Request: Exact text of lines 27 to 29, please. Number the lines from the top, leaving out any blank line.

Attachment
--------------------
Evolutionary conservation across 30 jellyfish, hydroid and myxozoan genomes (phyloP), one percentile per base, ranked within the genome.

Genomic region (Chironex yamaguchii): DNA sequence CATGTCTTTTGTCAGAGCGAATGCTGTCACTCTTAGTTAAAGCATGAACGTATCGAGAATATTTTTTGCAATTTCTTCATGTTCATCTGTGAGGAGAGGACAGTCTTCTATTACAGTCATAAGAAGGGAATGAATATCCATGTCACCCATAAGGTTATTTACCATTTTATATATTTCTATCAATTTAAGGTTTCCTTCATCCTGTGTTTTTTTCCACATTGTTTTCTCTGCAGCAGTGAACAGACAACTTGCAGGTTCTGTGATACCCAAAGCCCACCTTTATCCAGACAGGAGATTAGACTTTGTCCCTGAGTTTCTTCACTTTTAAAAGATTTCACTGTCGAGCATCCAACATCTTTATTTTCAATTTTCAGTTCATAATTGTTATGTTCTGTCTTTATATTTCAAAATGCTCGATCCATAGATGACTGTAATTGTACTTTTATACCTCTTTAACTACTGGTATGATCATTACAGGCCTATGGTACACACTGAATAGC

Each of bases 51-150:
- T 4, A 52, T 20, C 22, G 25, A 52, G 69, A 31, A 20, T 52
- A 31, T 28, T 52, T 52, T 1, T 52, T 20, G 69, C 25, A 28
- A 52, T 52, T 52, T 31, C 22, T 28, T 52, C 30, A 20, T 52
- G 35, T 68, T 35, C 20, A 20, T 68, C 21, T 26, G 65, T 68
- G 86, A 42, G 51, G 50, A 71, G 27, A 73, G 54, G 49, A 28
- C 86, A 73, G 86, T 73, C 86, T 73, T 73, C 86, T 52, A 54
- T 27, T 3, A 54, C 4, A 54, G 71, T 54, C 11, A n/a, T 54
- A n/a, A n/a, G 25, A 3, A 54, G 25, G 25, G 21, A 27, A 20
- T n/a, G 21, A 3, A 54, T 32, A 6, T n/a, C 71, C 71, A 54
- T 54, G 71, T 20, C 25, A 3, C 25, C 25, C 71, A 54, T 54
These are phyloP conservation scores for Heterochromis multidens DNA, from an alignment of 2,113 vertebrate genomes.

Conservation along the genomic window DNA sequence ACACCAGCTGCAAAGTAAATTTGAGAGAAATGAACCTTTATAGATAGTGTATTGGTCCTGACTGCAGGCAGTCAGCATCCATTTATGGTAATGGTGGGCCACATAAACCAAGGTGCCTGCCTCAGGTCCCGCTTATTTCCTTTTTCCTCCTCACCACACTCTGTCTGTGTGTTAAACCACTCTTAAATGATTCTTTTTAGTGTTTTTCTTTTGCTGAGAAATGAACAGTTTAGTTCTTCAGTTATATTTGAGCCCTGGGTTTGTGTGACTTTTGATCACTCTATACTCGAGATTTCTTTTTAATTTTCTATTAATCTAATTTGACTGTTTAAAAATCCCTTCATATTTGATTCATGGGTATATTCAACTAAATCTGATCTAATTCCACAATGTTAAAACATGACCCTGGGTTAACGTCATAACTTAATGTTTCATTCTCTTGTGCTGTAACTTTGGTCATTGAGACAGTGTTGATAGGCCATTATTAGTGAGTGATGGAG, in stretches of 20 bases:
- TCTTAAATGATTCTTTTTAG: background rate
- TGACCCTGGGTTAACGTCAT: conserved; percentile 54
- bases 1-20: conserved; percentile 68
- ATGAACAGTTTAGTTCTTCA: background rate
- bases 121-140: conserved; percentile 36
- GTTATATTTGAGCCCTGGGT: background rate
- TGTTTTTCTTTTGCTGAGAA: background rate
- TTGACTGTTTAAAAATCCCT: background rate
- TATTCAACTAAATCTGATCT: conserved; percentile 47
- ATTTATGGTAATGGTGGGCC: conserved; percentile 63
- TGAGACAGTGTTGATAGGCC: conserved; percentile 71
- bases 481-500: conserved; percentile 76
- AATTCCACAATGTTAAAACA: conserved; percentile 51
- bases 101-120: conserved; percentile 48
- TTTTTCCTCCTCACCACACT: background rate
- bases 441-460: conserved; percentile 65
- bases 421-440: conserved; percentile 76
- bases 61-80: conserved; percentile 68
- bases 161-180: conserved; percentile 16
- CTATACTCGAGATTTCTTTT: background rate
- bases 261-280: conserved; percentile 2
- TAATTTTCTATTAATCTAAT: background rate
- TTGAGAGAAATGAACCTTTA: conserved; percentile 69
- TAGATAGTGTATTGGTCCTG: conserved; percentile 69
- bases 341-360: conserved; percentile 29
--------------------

- bases 481-500: conserved; percentile 76
- AATTCCACAATGTTAAAACA: conserved; percentile 51
- bases 101-120: conserved; percentile 48